To the best of my knowledge, this report is among the first publications to synthesize what we know about violent environments and child wellbeing. Additional research would help strengthen the argument that an integrated approach is needed by helping us know when in a child's life various types of violence are most detrimental. This would give us a better idea of when and where to intervene so we can develop evidence-based ...more »
Policy Brief Discussion 3: Fragile Families
Policy Brief Discussion 3: Fragile Families
Every family should have the opportunity to raise their children in a nurturing environment that allows them to thrive. Unfortunately, in too many communities and within too many families, exposure to violence undermines this opportunity.
The Fragile Families and Child Wellbeing Study is a fifteen-year study of a birth cohort of 5,000 children born in large cities across the United States. The study was designed to provide longitudinal information on factors that are known to impact a child’s development, including neighborhood conditions, socioeconomic status, parental health (including mental health), parental relationships, and social support.
As we work as a foundation to develop our strategy for overcoming our culture of violence and trauma—in pursuit of a Culture of Health—this study (and others) makes it clear that we will only be able to help reduce exposure to violence in early childhood if we simultaneously work to support parents to increase their own sense of security and safety. In other words, we are confident that strengthening families will decrease children’s exposure to violence and promote their flourishing.
What is also clear from the study is how deeply connected the prevalence, predictors and consequences of community violence, domestic violence and harsh parenting are; where there is one, there is more often the others. The report hammers home the need to breakdown the silos between those who are working on different “types” of violence using holistic strategies that recognize the deep connections between all types of violence and the need for coordinated efforts to increase safety and wellbeing.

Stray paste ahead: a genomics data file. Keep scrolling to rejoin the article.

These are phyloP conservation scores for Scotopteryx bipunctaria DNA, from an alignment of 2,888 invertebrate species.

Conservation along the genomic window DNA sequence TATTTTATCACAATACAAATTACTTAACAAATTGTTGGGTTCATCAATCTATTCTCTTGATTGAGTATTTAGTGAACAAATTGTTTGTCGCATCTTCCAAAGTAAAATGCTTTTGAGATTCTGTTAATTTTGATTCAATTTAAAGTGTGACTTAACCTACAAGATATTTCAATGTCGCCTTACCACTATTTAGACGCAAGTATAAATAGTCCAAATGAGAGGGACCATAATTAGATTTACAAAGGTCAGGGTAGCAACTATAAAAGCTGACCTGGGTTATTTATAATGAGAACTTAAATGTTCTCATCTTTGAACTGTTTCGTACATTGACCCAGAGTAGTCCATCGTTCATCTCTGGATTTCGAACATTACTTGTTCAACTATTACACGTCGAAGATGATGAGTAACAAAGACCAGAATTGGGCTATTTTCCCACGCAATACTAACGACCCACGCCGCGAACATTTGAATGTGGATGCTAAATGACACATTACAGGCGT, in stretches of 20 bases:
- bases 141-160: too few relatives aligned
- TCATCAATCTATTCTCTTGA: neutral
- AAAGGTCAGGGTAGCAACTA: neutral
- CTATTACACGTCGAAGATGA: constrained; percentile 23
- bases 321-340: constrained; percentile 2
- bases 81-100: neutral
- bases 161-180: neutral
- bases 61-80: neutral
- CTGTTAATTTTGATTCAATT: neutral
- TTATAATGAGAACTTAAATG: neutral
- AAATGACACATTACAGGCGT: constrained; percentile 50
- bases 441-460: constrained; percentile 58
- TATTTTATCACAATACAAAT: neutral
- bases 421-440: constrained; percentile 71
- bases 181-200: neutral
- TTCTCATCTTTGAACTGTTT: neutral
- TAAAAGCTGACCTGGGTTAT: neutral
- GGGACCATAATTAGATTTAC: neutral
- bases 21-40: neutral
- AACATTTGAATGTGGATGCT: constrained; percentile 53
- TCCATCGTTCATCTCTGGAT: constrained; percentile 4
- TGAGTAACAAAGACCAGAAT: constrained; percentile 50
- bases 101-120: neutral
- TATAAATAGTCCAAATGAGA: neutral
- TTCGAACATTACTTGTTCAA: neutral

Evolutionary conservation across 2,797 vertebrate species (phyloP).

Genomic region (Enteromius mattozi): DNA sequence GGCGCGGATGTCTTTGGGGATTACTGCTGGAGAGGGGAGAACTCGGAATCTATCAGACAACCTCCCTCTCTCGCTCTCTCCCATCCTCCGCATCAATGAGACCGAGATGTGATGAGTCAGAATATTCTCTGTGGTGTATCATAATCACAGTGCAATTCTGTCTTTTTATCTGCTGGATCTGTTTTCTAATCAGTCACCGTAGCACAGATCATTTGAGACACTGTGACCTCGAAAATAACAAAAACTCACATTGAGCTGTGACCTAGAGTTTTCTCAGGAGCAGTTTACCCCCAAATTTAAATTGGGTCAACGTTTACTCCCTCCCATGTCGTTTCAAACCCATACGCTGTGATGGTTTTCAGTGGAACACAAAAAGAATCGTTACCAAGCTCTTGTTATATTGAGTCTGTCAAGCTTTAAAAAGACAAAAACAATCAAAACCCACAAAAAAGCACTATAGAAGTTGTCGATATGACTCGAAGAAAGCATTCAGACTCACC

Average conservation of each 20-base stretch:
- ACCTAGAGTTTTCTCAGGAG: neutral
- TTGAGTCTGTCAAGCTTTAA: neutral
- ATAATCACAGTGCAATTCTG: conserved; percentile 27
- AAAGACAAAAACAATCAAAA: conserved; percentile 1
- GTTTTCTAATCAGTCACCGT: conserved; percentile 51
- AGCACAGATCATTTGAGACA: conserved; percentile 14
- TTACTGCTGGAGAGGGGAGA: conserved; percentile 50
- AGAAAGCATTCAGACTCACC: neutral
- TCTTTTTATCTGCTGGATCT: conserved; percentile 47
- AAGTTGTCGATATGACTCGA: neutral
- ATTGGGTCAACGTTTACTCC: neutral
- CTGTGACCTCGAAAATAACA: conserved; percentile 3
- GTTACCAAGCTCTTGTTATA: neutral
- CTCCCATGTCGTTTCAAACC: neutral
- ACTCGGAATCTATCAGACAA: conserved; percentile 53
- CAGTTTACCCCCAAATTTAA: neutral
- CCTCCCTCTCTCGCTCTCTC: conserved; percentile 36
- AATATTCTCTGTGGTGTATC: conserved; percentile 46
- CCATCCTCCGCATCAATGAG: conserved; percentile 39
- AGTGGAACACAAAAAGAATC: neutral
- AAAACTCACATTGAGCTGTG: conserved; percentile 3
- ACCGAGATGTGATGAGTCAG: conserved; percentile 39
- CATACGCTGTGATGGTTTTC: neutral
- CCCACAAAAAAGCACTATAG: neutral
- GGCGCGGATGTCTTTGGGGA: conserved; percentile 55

Join the Discussion
We encourage you to review the recommendations resulting from the study, but we also want to encourage you to share your thoughts and suggestions in response to the following:
- What needs to be done to break down the silos that exist between those working on community violence, domestic violence and parenting support?
- What examples are there of models, programs or strategies that already are breaking down these silos?
- What additional research needs to be done to further strengthen the argument that an integrated approach is what is needed?
- What can the Foundation do to help strengthen vulnerable children and their families?
Summary of Fragile Families Study
Read The Future of Children's Rising from a Culture of Violence to a Culture of Health blog post.
Research shows that children raised in low-income families are exposed to more violence than children raised in high-income families. Violence, in turn, is known to be associated with children’s mental health and human capital development. This report summarizes key learning from the Fragile Families and Child Wellbeing Study about the prevalence, predictors, and consequences of children’s exposure to neighborhood violence, domestic violence, and parental violence (also referred to as ‘harsh parenting’), paying special attention to racial, ethnic, and nativity differences.
This study makes clear the damage done to child development and lifelong well-being to black families in disadvantaged neighborhoods where their exposure to community violence is shockingly high. Remedial or long term changes in communities are important, but the window to help kids during their critical early years is short. The evidence tells us we need to add an urgent focus on preventing or stopping stopping harmful ...more »
Community, domestic and parental violence are all symptoms of the same disease - trauma. 'Fight' is a trauma response and if you live in the survival part of your brain, as many survivors to, then everything will be seen as a potential threat with only one conditioned response - violence. There really is no separation between the types of violence, only that resilience depends on whether you have experienced a physical ...more »
The Academy on Violence and Abuse (www.avahealth.org) is an interdisciplinary, non-profit professional organization that brings together experts in the health impacts of violence and abuse from across disciplines and settings. This collaborative, research-focused group was created to address the concerns highlighted in a 2002 report released by the Institute of Medicine (IOM) regarding the health impact of violence and ...more »